enable – Enables the full text search index after a disable.

add ( column ) – Adds the passed in column to the full text search index.

drop ( column ) – Removes the passed in column from the full text search index.

start full population –This rebuilds the index from the ground up.

start incremental population –This will update the index since the last time it was updated. Note you must have a timestamp column on your table for this to work.

start update population –Remember a moment ago when I talked about the change_tracking manual option? Well this command is how you update an index with manual change tracking.

And finally, you may decide one day you no longer need the full text search index. Since the readers of this blog are the smartest, most intelligent readers on the planet you’ve already figured out we’ll need to use a variant of the drop command:

drop fulltext index on my_table_name_here

And there you go, you now know how to create, change, or remove a full text search index. Now there’s one more piece, you need to know how to use them from within your SQL. But we’ll save that for tomorrow.

Getting Started with SQL Server 2005 Full Text Searching: Part 1 – The Catalog

One of the coolest features of SQL Server 2005 is the ease with which you can implement full text searching. True, it was available in previous versions but 2005 makes it very easy to implement and use.

Full Text Search is an offshoot of the Microsoft Index Server technology. It’s what you could call an “add-on”. By default it’s enabled for every database you create in 2005.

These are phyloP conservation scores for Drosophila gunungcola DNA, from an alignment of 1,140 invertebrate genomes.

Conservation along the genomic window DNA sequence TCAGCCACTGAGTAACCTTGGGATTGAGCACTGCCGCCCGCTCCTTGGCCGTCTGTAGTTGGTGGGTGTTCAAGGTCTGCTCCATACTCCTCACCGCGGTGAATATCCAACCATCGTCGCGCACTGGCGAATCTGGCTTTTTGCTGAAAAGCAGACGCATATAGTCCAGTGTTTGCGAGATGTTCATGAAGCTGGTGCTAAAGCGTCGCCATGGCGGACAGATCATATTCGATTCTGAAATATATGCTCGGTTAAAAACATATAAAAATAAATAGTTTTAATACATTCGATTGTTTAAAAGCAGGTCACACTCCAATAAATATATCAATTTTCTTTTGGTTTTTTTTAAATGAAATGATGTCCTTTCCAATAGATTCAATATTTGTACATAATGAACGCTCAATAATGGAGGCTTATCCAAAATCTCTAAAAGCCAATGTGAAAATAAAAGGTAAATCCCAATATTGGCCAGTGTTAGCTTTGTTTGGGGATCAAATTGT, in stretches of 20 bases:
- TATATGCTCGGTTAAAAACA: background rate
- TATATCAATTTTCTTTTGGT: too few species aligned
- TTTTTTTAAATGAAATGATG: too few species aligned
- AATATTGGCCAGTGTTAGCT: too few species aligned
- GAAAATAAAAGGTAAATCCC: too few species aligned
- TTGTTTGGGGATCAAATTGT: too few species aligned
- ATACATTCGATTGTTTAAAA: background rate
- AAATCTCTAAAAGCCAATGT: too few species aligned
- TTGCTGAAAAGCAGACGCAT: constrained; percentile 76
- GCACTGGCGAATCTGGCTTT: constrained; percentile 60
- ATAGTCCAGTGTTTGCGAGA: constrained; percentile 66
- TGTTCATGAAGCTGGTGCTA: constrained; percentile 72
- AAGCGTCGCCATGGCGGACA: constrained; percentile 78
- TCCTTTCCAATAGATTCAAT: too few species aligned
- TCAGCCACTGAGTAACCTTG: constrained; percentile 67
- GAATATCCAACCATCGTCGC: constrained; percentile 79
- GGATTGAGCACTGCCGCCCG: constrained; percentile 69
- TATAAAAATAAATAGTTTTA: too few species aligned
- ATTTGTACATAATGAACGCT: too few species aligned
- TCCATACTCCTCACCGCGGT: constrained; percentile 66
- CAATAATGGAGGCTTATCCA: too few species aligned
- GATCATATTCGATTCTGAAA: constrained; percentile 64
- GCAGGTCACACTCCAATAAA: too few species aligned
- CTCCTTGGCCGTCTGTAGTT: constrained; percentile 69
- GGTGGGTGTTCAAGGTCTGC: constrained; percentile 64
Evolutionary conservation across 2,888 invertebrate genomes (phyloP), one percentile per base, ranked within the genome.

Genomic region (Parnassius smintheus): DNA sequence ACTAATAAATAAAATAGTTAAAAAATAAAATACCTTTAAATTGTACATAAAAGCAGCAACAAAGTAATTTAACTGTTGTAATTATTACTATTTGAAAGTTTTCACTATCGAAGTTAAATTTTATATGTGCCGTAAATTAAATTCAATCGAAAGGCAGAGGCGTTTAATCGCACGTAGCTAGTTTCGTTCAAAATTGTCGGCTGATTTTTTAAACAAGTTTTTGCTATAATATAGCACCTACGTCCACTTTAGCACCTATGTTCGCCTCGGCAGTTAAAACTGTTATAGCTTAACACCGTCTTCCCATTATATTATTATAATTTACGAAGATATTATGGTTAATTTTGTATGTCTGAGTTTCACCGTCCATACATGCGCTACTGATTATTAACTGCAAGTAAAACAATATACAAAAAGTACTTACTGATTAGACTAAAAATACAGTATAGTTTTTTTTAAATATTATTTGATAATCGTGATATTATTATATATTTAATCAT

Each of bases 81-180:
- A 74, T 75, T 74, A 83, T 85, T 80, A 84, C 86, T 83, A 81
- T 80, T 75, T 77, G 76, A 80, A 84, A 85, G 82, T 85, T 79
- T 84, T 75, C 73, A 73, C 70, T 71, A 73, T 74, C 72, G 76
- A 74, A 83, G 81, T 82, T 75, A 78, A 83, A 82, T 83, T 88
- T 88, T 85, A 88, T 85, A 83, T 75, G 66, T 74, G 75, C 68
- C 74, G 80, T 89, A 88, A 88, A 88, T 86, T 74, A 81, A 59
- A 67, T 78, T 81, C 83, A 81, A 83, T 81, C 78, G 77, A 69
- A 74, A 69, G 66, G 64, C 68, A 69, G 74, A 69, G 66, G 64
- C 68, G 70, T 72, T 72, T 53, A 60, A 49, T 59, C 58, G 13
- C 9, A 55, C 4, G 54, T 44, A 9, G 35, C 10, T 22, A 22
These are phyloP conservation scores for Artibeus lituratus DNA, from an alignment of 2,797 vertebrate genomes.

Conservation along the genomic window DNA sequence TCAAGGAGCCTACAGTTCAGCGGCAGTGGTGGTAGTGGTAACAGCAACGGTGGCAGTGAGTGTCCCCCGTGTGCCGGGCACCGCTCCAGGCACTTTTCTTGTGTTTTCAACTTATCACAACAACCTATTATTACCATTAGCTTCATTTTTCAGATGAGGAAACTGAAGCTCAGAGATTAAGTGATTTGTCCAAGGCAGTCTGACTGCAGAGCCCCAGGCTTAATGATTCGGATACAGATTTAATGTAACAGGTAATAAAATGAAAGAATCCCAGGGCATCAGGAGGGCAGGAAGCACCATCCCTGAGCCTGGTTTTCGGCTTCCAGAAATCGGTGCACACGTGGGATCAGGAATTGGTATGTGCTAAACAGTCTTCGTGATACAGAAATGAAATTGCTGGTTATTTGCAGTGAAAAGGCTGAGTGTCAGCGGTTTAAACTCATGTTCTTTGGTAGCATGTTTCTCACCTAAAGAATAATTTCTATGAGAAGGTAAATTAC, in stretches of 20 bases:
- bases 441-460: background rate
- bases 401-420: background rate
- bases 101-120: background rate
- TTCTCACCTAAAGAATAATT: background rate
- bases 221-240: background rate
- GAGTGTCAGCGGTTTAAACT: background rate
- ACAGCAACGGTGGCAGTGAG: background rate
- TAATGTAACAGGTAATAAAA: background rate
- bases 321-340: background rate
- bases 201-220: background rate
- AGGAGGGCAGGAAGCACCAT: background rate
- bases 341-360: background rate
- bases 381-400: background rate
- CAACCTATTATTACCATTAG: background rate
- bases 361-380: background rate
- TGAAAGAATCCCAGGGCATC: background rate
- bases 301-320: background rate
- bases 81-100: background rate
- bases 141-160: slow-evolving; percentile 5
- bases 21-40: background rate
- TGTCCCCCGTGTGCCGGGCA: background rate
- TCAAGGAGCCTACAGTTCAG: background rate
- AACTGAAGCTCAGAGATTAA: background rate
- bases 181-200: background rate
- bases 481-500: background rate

But just having it turned on is not enough, now you have to create a catalog to hold the data for your full text data. The catalog is a separate file from your database, and holds all the key words it finds. The syntax to create a catalog is pretty simple:

create fulltext catalog my_catalog_name_here
in path ‘c:\mysqldata\somesubdirectory’
as default

The ‘in path’ is optional, if you omit it your catalog is created in the same place as the data. For small databases this is fine, for large ones you might actually want to store the catalog on a separate hard disk in order to get a performance boost.

The ‘as default’ clause says this catalog will be the default one used for new full text search indexes, or for searching existing ones. Most times you’ll probably only need one catalog for a database, so you can add this and forget it.

Once you have a catalog created, you may need to tweak it. There’s not a lot of tweaking you can do, just three ways you can alter it, and all are implemented via the alter command.

alter fulltext catalog my_catalog_name_here rebuild

alter fulltext catalog my_catalog_name_here reorganize

alter fulltext catalog my_catalog_name_here as default